Personal loans are loans from friends, family or lenders that can be used for any purpose, such as paying off debt or financing a large purchase. For example, you may have borrowed money from your parents to pay for your wedding, or you may have asked a friend to help cover the down payment for your car. At the time, you probably had every intention of paying back the money. But what happens when you’re faced with financial difficulties and can no longer pay back your personal loan? 

Fortunately, personal loans are usually dischargeable, meaning that they are forgiven in bankruptcy. There are two main ways you can file for bankruptcy: Chapter 7 and Chapter 13. It’s important to understand the differences between the two types of bankruptcy, as this could affect what you have to pay back. 

Personal Loans Bankruptcy: Navigating Chapter 7 and Chapter 13

When exploring Chapter 7 and Chapter 13 bankruptcy, it’s important to speak with a qualified attorney. This professional can break down the pros and cons of each type of bankruptcy, along with other options to consider, such as debt consolidation. You’ll be able to walk away knowing what your best options are.

Chapter 7 bankruptcy is also known as “liquidation bankruptcy” because the trustee sells the property and uses the cash to pay the creditors. It’s the most popular type of bankruptcy because it wipes away most debt, including personal loans. But you wouldn’t file bankruptcy just for an outstanding loan. You can also discharge other debts such as credit card bills and medical bills.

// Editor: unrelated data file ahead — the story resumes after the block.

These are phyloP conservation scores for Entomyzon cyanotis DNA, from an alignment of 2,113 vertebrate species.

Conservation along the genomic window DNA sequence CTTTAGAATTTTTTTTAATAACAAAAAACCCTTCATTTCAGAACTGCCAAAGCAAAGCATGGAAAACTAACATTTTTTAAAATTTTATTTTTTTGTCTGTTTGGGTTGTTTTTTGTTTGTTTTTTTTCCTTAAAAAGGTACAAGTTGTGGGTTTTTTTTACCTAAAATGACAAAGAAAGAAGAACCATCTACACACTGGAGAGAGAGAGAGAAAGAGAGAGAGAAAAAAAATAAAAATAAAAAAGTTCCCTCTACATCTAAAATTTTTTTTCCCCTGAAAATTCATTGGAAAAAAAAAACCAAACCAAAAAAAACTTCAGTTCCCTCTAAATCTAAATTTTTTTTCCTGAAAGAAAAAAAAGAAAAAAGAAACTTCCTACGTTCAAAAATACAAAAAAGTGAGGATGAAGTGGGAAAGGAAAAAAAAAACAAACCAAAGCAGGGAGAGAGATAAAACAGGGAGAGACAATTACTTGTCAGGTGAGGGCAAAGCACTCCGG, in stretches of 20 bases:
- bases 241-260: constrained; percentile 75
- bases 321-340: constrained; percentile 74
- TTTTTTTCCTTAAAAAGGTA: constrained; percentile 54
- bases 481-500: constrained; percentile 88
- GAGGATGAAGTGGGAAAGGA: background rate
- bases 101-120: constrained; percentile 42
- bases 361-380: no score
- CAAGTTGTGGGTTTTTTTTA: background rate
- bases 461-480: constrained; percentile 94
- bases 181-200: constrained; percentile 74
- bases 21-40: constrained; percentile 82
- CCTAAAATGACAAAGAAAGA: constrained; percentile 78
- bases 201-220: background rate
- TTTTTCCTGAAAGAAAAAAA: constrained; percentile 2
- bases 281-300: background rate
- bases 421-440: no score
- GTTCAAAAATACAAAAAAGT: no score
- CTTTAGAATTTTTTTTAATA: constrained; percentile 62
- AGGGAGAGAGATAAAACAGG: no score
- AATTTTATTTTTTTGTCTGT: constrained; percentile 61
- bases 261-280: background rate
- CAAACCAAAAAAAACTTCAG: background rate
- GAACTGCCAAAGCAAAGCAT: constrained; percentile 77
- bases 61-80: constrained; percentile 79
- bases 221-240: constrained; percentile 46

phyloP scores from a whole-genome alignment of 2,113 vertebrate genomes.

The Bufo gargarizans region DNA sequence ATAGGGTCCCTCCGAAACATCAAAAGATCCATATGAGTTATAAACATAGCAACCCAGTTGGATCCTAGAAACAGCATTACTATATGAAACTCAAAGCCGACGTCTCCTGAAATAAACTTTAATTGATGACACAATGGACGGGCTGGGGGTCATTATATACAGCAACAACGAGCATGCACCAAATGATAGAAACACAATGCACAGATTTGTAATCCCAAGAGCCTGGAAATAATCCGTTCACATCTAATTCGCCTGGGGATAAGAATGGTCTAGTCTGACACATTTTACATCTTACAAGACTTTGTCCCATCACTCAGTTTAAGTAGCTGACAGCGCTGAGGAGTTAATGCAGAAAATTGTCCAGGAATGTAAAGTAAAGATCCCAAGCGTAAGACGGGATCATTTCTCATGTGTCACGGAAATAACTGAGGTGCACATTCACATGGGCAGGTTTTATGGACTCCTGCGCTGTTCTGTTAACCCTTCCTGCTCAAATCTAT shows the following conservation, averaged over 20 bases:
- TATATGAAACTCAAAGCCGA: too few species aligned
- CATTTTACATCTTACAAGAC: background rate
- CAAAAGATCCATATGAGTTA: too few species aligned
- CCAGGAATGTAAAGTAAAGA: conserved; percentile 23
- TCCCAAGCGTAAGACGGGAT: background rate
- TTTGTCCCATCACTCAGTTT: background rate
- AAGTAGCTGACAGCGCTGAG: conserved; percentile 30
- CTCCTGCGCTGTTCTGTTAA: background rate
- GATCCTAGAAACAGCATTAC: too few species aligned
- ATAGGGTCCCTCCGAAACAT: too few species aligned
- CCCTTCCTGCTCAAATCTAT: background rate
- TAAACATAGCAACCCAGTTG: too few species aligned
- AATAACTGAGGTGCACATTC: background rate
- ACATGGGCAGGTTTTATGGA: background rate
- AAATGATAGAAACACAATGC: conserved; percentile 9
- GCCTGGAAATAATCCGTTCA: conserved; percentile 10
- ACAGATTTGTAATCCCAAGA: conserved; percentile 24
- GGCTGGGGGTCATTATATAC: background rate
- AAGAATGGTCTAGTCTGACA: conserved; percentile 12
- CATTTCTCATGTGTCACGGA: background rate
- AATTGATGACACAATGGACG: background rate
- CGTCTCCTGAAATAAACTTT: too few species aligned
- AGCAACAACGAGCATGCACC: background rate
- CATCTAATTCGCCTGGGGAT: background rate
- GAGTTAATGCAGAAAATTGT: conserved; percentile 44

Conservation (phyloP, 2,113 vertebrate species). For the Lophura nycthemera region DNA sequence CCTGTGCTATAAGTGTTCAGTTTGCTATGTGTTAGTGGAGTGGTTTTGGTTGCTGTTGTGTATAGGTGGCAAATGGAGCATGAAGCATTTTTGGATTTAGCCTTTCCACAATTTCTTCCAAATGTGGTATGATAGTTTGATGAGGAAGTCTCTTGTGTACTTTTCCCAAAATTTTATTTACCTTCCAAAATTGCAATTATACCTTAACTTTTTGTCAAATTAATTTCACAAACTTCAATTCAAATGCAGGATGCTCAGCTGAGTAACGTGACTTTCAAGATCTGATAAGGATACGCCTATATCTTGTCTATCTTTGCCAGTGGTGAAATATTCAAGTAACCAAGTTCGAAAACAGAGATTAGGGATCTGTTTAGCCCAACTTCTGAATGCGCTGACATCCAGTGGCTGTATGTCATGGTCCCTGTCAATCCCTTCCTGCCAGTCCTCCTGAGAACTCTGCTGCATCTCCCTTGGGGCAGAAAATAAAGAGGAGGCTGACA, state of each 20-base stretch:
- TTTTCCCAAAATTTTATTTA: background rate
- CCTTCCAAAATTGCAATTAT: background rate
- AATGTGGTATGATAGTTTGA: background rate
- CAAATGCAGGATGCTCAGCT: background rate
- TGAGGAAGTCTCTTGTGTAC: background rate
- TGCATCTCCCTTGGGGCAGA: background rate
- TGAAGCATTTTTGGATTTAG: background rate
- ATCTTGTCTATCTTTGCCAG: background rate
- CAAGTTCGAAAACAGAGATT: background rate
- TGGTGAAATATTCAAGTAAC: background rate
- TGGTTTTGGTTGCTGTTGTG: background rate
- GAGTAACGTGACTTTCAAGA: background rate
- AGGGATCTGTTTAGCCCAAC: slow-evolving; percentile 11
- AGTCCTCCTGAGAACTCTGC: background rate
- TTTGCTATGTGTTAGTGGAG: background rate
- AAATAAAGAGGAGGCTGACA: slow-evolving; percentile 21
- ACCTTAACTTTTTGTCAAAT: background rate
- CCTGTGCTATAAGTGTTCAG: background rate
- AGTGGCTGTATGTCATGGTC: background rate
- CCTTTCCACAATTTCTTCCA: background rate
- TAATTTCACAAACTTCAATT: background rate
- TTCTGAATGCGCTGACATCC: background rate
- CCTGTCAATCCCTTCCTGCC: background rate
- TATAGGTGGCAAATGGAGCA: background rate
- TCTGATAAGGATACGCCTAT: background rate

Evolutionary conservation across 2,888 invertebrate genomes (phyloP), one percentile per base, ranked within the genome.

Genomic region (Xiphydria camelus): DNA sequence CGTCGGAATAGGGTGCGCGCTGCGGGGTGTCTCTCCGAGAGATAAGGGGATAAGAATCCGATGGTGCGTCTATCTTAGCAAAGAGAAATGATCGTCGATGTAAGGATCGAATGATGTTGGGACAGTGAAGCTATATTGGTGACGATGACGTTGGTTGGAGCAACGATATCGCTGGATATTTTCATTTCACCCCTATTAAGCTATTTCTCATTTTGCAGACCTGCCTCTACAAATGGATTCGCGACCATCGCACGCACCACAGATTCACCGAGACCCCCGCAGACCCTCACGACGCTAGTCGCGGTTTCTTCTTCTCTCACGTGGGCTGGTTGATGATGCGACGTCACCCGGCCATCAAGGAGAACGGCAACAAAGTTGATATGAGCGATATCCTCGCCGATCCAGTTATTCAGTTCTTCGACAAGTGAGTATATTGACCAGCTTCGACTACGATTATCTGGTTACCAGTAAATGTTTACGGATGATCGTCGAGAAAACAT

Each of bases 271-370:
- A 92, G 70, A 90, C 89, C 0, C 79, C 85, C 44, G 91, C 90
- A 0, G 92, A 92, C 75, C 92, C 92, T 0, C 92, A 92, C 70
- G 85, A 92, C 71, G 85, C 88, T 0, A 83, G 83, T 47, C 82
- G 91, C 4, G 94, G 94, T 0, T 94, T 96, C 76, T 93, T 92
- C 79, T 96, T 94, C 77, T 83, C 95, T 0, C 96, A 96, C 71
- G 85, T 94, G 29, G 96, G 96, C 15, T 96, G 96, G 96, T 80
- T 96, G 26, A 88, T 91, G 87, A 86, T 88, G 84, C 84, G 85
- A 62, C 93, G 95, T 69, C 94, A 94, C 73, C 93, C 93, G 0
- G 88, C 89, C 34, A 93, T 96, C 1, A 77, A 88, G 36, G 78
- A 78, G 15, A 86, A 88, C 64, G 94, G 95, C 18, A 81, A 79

Chapter 13 bankruptcy is often referred to as “reorganization bankruptcy.” Instead of discharging all your debts, you’re put into a court-mandated repayment plan for 3-5 years. Once you make your payments and satisfy the courts, the remaining debts are discharged. Chapter 13 bankruptcy is the less popular option because individuals still have to make payments for several years. 

Discharging a Personal Loan 

When you borrow money from someone and agree to pay it back, the borrower holds you responsible. Unfortunately, life can be unpredictable at times. What you thought you could do may no longer be an option. The good news is that if you’re facing financial hardship, your personal loan can likely be discharged in bankruptcy. And, once you file bankruptcy, it’s entirely possible to obtain a personal loan again. Of course, we don’t recommend that if you’re unable to pay your bills. Plus, you can expect the interest rates to be high and the loan terms to be unfavorable.

Schedule a Consultation Today 

Bankruptcy can be complicated, but it’s a process that most people are happy they went through with. Whether you file a Chapter 7 or Chapter 13 bankruptcy, you can expect quick relief. In fact, we place an automatic stay on creditors so they can no longer contact you! In most cases, personal loans can be discharged, and you will no longer be responsible for paying them. To discuss what type of bankruptcy is the right choice for you – Chapter 7 or Chapter 13 – contact The Law Office of William Waldner today.